The chapter on nutrition and health problems of the aged is particularly valuable because of the explicit and meticulous way it demonstrates the essential aspects of diet therapy. Common geriatric health problems - diabetes, arthritis, anemia, and hypertension, to name a few - are described, along with the various nutritional factors involved.

As one would expect, there is comprehensive information on energy nutrients, vitamins and minerals, drug interaction, and alcohol and dietary supplements. I would rate highly the chapter on appropriate food selection, which carefully covers such topics as budgeting, marketing, convenience foods, and meat alternatives. Too many elderly people eat diets that are low in protein and high in carbohydrate. Often this is because meat is the highest priced item in the market basket. The authors offer practical choices other than meat that still fall within the recommendations of the daily food guide. This chapter includes tables illustrating the topics covered, in addition to some interesting recipes and menus that accent good nutrition and thrift.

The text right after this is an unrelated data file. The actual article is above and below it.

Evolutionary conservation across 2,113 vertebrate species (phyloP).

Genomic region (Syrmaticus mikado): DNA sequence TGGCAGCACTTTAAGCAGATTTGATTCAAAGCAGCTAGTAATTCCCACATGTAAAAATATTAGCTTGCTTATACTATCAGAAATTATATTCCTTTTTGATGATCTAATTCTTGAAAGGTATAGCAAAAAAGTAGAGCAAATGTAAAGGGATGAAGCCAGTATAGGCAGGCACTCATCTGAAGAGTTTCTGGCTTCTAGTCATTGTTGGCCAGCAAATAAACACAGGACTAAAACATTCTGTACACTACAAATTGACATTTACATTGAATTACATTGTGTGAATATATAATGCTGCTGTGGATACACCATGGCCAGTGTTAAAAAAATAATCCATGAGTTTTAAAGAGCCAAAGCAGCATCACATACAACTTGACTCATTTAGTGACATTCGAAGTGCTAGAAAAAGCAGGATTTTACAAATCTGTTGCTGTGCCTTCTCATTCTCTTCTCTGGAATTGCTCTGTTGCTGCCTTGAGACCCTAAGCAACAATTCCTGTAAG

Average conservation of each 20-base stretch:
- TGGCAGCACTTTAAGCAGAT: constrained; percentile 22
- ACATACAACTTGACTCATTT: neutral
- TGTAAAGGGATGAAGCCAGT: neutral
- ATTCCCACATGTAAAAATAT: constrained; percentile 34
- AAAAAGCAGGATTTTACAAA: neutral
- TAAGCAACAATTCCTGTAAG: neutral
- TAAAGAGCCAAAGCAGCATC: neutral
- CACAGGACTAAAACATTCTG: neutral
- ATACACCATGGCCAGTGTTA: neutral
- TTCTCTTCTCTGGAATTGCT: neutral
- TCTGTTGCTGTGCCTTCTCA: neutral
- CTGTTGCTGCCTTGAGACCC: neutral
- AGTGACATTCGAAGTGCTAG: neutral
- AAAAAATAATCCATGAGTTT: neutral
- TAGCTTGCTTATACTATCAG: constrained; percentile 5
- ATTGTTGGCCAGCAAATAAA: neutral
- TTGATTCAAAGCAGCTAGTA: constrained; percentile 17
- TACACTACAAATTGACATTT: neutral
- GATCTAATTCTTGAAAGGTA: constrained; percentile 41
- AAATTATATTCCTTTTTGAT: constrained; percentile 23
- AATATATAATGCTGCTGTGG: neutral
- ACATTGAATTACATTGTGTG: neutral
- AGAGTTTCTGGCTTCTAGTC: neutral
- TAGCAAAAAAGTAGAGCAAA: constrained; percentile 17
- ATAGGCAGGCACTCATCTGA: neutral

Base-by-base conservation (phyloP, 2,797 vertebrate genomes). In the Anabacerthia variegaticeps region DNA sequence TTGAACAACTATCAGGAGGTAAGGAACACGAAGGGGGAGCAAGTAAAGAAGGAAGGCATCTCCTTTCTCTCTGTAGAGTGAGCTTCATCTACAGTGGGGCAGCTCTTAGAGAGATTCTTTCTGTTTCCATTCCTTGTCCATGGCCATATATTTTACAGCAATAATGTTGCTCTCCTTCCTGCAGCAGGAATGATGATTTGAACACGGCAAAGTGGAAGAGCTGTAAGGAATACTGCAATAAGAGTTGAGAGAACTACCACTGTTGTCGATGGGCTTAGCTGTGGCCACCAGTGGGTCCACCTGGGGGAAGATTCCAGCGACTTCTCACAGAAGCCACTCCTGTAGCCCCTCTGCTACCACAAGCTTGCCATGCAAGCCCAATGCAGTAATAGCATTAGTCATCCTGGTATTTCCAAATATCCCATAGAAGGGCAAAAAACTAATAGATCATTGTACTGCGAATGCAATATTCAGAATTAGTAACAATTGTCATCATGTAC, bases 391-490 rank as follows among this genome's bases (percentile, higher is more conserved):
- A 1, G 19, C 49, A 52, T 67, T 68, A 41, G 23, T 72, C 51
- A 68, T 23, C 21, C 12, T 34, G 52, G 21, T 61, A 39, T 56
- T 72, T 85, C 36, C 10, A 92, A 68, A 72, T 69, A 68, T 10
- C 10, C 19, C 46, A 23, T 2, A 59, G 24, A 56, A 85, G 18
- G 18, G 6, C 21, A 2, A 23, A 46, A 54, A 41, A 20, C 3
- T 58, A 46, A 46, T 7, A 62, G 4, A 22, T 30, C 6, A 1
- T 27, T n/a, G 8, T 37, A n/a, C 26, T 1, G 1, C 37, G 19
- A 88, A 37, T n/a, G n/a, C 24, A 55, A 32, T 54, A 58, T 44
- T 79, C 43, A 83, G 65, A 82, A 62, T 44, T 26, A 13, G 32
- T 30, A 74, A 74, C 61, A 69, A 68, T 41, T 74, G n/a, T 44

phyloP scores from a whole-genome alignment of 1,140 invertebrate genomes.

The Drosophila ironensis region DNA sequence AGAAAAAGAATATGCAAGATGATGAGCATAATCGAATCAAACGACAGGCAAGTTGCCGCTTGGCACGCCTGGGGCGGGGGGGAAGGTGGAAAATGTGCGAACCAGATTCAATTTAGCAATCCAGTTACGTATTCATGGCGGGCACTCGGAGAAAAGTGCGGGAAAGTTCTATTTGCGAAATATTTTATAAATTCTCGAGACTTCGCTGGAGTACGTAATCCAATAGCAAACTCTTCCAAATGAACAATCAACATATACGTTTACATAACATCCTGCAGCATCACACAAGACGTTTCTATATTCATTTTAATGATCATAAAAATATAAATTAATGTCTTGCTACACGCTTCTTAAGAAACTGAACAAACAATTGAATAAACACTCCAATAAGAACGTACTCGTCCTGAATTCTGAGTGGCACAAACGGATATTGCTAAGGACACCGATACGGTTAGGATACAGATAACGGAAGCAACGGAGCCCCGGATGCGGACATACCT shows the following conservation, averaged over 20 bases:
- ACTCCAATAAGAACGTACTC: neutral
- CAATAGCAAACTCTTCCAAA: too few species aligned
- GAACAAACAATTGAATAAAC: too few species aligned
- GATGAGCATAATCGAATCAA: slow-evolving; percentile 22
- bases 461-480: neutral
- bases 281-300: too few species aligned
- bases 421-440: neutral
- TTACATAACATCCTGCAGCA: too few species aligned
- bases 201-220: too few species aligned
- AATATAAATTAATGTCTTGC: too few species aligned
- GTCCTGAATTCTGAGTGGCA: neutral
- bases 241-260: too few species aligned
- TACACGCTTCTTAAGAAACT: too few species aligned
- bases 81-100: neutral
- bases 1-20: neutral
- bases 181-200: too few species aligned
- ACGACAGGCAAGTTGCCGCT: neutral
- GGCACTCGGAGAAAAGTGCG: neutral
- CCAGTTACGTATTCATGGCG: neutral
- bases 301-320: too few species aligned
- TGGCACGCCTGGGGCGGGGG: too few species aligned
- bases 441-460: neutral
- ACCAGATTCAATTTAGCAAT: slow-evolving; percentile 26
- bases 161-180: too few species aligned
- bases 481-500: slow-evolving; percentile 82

In keeping with the holistic approach to clients, the authors describe psychosocial aspects of aging and the impact of environment. They then offer common sense suggestions for counseling the elderly homemaker. Professionals will appreciate the "how to" chapter (Chapter 11, "Nutrition Education in Later Years"), with its methods and plans for developing and using teaching aids. The suggestions range from discussion topics to audiovisual materials.

I was impressed by the number of cited references and suggested readings, which are only a small part of the rich resource information listed. While Natow and Heslin have ample tables and charts explaining their work, there are very few photographs. Pictures are the "frosting on the cake" and unfortunately are often limited by publishers for reasons of space and cost.

Geriatric Nutrition is a scholarly work that should form a part of the health care professional's library.

10.3928/0098-9134-19810401-12